A Full Moon Supermoon will take place early January 2 (UTC), Earth will reach perihelion (closest point to the Sun) on January 3 and Quadrantid meteor shower will reach its peak on January 4th.
The best time of the month to observe faint objects such as galaxies and star clusters because there is no moonlight to interfere – New Moon – will be on the night of January 17. Over coming days, the Moon will rise and set an hour later each day, becoming visible in the late afternoon and dusk sky as a waxing crescent which sets soon after the Sun.
The Moon will be at its closest approach to the Earth at 13:28 UTC on January 31- this will be a Full Moon, Supermoon, and Blue Moon. Three minutes later, at 13:31 UTC, a total lunar eclipse will take place.
January 1 – C/2016 R2 (PANSTARRS) reaches it brightest. Comet C/2016 R2 (PANSTARRS) is forecast to reach its brightest, at around mag 11.3. It will lie at a distance of 2.93 AU from the Sun, and at a distance of 2.06 AU from the Earth.
January 2 – M41 well placed for observation. The open star cluster M41 (NGC 2287) in Canis Major will be well placed for observation. It will reach its highest point in the sky at around midnight local time. At a declination of -20°43′, it is easiest to see from the southern hemisphere but cannot be seen from latitudes much north of 49°N.
January 2 – Mercury at greatest elongation west – 00:40 UTC. Mercury will be well placed for observation in the dawn sky, shining brightly at mag -0.4. Mercury’s orbit lies closer to the Sun than the Earth’s, meaning that it always appears close to the Sun and is very difficult to observe most of the time. It is observable only for a few days each time it reaches greatest separation from the Sun – moments referred to as greatest elongation. These apparitions take place alternately in the morning and evening skies, depending whether Mercury lies to the east of the Sun or to the west. When it lies to the east, it rises and sets a short time after the Sun and is visible in early evening twilight. When it lies to the west of the Sun, it rises and sets a short time before the Sun and is visible shortly before sunrise. On this occasion, it lies 22° to the Sun’s west.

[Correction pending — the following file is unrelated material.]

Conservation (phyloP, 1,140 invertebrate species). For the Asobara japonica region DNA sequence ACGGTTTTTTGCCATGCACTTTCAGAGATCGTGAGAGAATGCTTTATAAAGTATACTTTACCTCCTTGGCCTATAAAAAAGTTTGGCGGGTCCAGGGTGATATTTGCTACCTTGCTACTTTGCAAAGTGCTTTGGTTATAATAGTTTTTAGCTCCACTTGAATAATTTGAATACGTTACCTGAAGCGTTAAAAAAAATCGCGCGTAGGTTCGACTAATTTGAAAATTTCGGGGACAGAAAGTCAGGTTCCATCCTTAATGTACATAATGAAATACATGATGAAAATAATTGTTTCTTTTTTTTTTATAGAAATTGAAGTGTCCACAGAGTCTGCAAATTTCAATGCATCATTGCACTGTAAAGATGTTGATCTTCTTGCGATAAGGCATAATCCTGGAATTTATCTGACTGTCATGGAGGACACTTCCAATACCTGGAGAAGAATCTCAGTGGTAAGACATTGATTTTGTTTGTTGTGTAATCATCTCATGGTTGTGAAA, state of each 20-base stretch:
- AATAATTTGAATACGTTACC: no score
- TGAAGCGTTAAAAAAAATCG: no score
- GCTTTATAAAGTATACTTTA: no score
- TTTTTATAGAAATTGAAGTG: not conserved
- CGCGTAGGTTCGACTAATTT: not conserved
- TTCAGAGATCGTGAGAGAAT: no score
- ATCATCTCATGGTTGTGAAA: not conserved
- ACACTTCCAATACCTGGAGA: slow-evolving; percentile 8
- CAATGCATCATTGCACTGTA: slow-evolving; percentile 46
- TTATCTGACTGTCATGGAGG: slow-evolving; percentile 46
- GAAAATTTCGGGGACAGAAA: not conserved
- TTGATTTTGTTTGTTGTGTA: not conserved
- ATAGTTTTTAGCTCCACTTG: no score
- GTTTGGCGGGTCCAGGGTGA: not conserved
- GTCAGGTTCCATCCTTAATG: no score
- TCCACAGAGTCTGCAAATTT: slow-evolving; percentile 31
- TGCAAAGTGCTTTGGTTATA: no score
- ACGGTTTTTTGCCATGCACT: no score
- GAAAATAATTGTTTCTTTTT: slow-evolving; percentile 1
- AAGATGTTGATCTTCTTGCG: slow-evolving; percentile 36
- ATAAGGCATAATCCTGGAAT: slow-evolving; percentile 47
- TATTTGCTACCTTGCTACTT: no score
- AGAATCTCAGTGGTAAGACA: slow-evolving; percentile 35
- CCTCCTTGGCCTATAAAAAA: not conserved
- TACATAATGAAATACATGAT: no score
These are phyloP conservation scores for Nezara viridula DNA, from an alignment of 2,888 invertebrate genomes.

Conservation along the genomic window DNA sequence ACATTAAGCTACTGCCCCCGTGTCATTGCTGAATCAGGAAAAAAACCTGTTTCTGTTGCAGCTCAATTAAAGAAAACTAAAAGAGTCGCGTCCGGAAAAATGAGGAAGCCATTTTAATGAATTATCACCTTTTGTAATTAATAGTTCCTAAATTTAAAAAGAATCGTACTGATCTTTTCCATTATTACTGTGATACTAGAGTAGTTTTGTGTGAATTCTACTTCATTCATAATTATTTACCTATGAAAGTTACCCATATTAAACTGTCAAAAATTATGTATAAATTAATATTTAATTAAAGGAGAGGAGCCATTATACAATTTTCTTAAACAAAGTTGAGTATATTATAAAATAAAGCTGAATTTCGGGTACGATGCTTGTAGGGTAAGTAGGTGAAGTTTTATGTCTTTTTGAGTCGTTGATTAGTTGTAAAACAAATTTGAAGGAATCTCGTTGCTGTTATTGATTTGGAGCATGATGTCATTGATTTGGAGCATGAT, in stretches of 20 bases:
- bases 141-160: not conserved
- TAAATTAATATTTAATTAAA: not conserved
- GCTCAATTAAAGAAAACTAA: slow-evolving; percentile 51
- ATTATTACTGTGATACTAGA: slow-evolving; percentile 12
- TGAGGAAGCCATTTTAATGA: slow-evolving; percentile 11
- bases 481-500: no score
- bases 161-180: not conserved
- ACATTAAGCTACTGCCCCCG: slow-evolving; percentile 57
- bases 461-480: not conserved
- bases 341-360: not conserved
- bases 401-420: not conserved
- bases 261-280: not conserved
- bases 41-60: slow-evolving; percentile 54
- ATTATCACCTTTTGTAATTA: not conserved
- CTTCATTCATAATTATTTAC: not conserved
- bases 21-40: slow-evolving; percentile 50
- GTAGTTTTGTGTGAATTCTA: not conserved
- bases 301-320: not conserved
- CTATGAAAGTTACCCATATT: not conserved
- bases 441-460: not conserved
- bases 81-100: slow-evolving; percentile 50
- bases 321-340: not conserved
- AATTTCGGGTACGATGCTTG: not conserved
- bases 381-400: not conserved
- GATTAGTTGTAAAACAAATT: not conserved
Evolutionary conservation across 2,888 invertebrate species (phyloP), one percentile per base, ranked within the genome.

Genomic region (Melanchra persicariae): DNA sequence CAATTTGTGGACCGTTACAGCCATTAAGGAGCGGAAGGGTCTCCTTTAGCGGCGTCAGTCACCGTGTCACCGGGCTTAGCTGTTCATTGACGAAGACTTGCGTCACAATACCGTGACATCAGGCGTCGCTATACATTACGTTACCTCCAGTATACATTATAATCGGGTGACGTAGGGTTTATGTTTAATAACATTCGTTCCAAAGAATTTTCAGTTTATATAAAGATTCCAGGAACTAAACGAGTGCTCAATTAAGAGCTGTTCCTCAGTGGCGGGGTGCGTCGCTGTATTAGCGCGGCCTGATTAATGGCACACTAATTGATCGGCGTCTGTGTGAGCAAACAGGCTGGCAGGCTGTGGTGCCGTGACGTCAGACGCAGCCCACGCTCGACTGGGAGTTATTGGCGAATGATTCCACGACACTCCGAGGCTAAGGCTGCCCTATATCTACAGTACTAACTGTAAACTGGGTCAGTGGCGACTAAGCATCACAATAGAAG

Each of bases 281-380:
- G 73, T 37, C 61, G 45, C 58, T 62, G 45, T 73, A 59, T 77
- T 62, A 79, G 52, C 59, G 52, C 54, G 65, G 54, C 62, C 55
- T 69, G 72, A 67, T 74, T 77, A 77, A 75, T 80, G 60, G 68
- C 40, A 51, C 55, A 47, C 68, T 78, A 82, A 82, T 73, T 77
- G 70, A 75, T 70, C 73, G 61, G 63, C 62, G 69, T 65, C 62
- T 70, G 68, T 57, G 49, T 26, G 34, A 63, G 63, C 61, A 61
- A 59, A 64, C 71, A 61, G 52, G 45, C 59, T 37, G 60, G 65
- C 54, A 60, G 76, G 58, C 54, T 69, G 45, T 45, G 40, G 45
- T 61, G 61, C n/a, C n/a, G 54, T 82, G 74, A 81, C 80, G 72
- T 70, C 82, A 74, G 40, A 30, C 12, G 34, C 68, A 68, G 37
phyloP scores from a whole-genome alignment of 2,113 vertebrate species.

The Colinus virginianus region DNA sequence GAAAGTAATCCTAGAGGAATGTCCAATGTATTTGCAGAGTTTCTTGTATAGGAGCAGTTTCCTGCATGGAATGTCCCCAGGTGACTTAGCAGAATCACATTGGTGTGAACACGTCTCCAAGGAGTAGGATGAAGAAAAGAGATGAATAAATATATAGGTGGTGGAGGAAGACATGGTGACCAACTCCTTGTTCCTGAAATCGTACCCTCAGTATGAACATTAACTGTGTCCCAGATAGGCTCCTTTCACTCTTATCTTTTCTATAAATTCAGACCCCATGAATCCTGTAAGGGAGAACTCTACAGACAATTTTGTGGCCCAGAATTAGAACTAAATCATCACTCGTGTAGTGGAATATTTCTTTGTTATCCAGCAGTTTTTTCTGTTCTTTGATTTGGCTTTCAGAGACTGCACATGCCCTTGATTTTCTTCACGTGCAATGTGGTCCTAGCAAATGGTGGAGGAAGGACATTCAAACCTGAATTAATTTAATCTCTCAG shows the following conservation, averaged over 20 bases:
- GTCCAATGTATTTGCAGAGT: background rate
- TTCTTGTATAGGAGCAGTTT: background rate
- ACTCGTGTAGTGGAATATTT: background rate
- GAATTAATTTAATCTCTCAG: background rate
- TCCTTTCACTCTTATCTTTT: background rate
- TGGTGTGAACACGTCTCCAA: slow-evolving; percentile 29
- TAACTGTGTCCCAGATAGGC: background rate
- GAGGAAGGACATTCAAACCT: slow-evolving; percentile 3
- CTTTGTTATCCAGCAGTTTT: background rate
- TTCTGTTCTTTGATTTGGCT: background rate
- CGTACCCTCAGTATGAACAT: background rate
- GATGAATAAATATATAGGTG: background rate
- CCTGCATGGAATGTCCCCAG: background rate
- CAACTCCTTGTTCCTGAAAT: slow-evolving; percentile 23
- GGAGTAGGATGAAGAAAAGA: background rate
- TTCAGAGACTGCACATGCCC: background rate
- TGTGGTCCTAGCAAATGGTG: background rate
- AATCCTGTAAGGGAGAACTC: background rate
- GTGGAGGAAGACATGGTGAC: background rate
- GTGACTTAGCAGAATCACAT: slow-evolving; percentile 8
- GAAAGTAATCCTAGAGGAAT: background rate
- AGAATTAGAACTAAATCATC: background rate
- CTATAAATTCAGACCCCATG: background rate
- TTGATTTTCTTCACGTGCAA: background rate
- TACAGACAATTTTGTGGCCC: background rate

January 2 – Full Moon, Supermoon – 02:25 UTC. At this time in its monthly cycle of phases, the Moon lies almost directly opposite the Sun in the sky, placing it high above the horizon for much of the night. This month’s full moon will take place unusually close to the time of the month when the Moon also makes its closest approach to the Earth – called its perigee. This means the Moon will appear slightly larger and brighter than at other times – Supermoon, though any difference is imperceptible to the unaided eye.
Perigee full moons such as this occur roughly once every 13 months. The sequence of full moons through the year are often assigned names according to the seasons in which they fall. Over the nights following January 2, the Moon will rise around an hour later each day, becoming prominent later in the night. Within a few days, it will only be visible in the pre-dawn and early-morning sky. By the time it reaches last quarter, a week after full moon, it will rise at around midnight and set at around noon.
At the exact moment when the Moon reaches full phase, it will lie at a declination of +20°04′ in the constellation Gemini, and so will appear highest in the northern hemisphere. It will be visible from all latitudes south of 59°S. Its distance from the Earth will be 356 000 km (221 208 miles). This full moon was known by early Native American tribes as the Full Wolf Moon because this was the time of year when hungry wolf packs howled outside their camps. This moon has also been know as the Old Moon and the Moon After Yule. This is also the first of two supermoons for 2018. The Moon will be at its closest approach to the Earth and may look slightly larger and brighter than usual.